United Airlines, which has long been frustrated with the way the Federal Aviation Administration has overlooked the overscheduling of flights out of Newark Liberty Airport, is speaking out on the matter. At least to its global employees.
Following a chaotic weekend during which JetBlue and Spirit Airlines cancelled 16% (or one in six) of their scheduled flights out of Newark due to staffing issues, United’s Chief Operating Officer, Jon Roitman, sent a letter to more than 81,000 United employees worldwide that said the FAA is hampering the carrier’s ability to operate out of Newark, one of United’s hubs.
While United itself did not have to cancel flights, the cancellations of others led to an upheaval for all airlines – something United has been predicting would happen for some time.
The issue: FAA rules limit the airport to 79 flights per hour – but it has continually allowed carriers to over book. Roitman said overscheduling, combined with the rash of cancellations, leads to chaos. That’s why United passengers are impacted by the actions of other airlines, he said.
Here’s how Roitman explained it to United employees:
“As we predicted in a letter last year to the FAA, more flying out of Newark (historically one of the most challenged airports in the country) would result in even more gridlock, delays and cancellations. And unfortunately, United customers would be impacted the most, given the amount of flying we do out of Newark, especially for those connecting to other domestic and international flights.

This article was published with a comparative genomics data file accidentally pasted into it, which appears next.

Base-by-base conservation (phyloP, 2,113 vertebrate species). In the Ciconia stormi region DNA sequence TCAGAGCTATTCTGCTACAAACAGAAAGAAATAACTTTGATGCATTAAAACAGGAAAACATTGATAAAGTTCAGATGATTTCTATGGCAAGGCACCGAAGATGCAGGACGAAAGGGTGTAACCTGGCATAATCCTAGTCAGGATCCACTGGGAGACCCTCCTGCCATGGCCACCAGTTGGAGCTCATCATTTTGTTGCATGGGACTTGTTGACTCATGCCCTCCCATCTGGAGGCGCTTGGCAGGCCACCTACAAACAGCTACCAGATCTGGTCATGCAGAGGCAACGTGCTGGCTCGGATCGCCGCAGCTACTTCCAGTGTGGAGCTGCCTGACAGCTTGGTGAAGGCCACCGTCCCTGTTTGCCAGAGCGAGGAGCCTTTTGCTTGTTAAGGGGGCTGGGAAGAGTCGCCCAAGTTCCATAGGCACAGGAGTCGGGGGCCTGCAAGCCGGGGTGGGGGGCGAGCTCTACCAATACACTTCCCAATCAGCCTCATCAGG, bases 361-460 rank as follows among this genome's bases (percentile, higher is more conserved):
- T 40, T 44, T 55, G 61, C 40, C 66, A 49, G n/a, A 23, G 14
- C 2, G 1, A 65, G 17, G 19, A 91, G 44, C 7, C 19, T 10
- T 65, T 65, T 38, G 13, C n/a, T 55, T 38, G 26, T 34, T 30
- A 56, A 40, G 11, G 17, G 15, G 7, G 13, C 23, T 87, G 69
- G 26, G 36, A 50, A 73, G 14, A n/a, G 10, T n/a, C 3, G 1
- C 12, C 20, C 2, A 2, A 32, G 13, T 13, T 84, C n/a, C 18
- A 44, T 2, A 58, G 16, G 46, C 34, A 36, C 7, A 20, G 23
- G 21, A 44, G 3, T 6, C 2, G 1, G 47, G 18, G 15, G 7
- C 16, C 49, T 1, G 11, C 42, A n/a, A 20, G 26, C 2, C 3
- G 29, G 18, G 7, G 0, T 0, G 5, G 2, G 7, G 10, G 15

“For our part, we follow the FAA’s rules and plan our Newark schedules accordingly. But our planning depends on other carriers – so it’s time for them to follow the rules, too. The whiplash caused by JetBlue and Spirit’s operation has resulted in a volatile and unpredictable environment for everyone, ultimately impacting all customers.
“The bottom line is this: it’s well past time for the FAA to step in, enforce their own rules in Newark, bring some order to the operating environment there, and let carriers properly plan their summer schedules and deliver a great experience for customers.”
United officials said the continued failure to properly limit the number of booked flights will impact United’s ability to effectively plan ahead for the summer months – both from a schedule and staffing perspective.
Simply put, when airlines schedule more flights than the airport can handle (at Newark, that’s 79 per hour), every other issue that could cause a delay (weather, staffing, etc.) is magnified and worse for customers.
United officials said they are asking the FAA to level the playing field to ensure that all airlines are operating according to the same rules.
Roitman told United employees that the carrier will keep pushing the FAA to do more.
“United remains in regular touch with the FAA to express our continued concern that the recovery of air travel demand will worsen the gridlock at Newark if they don’t proactively manage congestion there,” he wrote to staffers.
“We’ve recently asked specifically for transparency on approved schedules out of Newark and for the FAA’s procedures to be applied fairly and consistently across all carriers.”
United is one of the state’s ten largest employers. Roitman, in his letter, thanked those employees for their efforts.
“Our team in Newark has overcome an especially difficult set of circumstances, and I want them to know that we’re working hard on their behalf – and on behalf of our customers there – to ensure there is a level playing field from an operational perspective and that carriers like JetBlue and Spirit are held to same standards as United,” he wrote.